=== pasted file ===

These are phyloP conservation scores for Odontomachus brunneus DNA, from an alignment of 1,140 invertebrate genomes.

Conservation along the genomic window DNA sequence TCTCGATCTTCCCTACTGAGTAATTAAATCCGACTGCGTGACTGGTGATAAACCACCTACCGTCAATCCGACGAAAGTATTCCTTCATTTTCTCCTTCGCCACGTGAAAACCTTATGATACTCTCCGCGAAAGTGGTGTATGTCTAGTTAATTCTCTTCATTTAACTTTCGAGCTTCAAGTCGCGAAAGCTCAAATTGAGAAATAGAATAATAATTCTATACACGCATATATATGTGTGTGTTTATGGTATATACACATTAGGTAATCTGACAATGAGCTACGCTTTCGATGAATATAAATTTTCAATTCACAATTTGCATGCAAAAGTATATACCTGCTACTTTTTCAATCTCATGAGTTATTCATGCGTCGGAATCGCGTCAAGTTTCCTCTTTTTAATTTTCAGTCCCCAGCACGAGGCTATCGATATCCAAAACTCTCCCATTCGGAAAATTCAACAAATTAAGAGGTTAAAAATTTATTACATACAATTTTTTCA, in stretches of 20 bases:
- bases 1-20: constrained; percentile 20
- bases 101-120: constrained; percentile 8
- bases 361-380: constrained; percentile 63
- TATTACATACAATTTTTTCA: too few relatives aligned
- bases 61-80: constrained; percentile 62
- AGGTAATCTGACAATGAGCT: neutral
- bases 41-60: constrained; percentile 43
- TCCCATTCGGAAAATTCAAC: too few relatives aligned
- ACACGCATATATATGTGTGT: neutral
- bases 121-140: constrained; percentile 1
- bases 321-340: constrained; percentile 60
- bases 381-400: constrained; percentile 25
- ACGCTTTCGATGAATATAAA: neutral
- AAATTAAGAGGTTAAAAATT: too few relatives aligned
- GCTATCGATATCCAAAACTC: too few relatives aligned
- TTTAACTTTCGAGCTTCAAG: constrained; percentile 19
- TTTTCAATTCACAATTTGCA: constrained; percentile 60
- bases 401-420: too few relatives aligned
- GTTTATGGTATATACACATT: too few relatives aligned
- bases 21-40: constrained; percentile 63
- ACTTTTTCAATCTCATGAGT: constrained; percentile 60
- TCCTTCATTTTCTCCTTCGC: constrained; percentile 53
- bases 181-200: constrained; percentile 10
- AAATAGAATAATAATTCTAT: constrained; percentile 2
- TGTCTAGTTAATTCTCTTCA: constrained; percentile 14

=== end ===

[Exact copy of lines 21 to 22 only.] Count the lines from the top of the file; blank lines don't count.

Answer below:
- GTTTATGGTATATACACATT: too few relatives aligned
- bases 21-40: constrained; percentile 63